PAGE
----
Chapman: I think so. I wanted to make a distinction between them physically and a distinction between them vocally because Heather, the actual daughter, was sophisticated -- a Southern lady. And Jane, as they called her, Jane Doe, after she had her face put back together, nobody knew where she was from, which was strange. She was a stripper, and she was not from a good Southern family. So, I think making those distinctions helped. Maybe because I am a little more experienced, I may have made them even more distinct. But no, I would have made the same choices. Just maybe better hairdos! [Laughs] There was some pretty crazy hair back then in the 70s. Good God, it's been a long time! But it was a pleasure to do dual roles. I've had the opportunity to do it a couple of times, Scalpel being my first, so I think I would have made more enlightened choices but basically, the same choices to make the two characters different.
Soap Central: You mentioned that Edward called you when the rerelease was going to happen. Do you remember learning anything from him back during the original filming or sort of growing as an actress under his direction?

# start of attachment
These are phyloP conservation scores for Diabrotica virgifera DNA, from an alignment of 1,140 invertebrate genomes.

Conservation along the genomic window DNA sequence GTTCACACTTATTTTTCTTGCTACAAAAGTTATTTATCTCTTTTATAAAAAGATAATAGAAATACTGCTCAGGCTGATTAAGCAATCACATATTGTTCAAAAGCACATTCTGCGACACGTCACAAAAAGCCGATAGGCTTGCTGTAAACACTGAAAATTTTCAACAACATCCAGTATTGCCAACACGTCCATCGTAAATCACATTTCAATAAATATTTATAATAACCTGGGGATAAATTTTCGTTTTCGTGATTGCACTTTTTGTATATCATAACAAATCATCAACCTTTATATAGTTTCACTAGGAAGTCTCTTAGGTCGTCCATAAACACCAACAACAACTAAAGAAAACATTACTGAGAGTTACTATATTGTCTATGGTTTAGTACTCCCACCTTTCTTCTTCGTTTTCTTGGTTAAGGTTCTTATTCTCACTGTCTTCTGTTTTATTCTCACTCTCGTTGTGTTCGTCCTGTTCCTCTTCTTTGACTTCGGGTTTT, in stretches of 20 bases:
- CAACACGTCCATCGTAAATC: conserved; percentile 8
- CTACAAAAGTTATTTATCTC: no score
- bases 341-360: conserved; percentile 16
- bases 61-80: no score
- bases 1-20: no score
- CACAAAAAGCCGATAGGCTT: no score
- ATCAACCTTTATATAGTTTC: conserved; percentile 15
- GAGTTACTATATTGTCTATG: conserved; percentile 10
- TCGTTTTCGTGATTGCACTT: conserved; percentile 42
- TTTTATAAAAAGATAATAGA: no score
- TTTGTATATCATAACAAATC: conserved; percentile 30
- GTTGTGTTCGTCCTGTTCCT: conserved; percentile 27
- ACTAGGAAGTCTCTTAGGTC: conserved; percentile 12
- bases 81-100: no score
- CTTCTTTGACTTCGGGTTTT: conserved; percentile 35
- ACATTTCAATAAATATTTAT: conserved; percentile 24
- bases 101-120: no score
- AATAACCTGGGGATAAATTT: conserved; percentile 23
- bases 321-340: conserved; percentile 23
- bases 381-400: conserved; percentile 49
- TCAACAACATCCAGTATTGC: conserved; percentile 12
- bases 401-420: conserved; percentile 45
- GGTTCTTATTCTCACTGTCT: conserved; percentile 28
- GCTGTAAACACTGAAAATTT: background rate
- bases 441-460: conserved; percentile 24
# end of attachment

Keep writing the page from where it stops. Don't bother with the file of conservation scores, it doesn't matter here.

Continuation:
Chapman: It was wonderful because I'd starting working over ten years earlier in Spain, and I used to get wonderful advice from my sister. She'd say, "Judy," -- she always called me Judy -- "Make friends with the director, of course. But make friends with the lighting men and the cameramen, because they are the ones that see you through the lens; they see you through the camera." And so I had that information, so I was already interested in lighting and directing and staging. And Edward, this was his first 35mm film, but he was already brilliant... He was very familiar with the camera, and his thing is lighting -- that's why he gets nominated for Oscars and why he gets so honored, because his use of gels and use of colors. So yes, we became such good friends on the film, and I learned a lot from him about lighting, shadows, and the positioning of camera. I learned from him just as I did from Robert Lansing, who was a much more seasoned actor than I, certainly at the time. But Edward, I loved it because whichever character I was focusing on that day, he would always call me [by that name] when I came on set. He would say, "Hello, Heather" or "Hello, Jane." So, he helped set the stage for me being in character and staying in character. It was a challenge, because there were a lot of split screens... But Edward was very generous. And he kept a very quiet set, so we were able to concentrate. Some sets can get a little noisy. Actors like to have a good time and tell jokes, and it's like, "Can we shut up and focus on this?" And that goes for soap operas, too!
Soap Central: What memories do you have of your costar, Robert Lansing?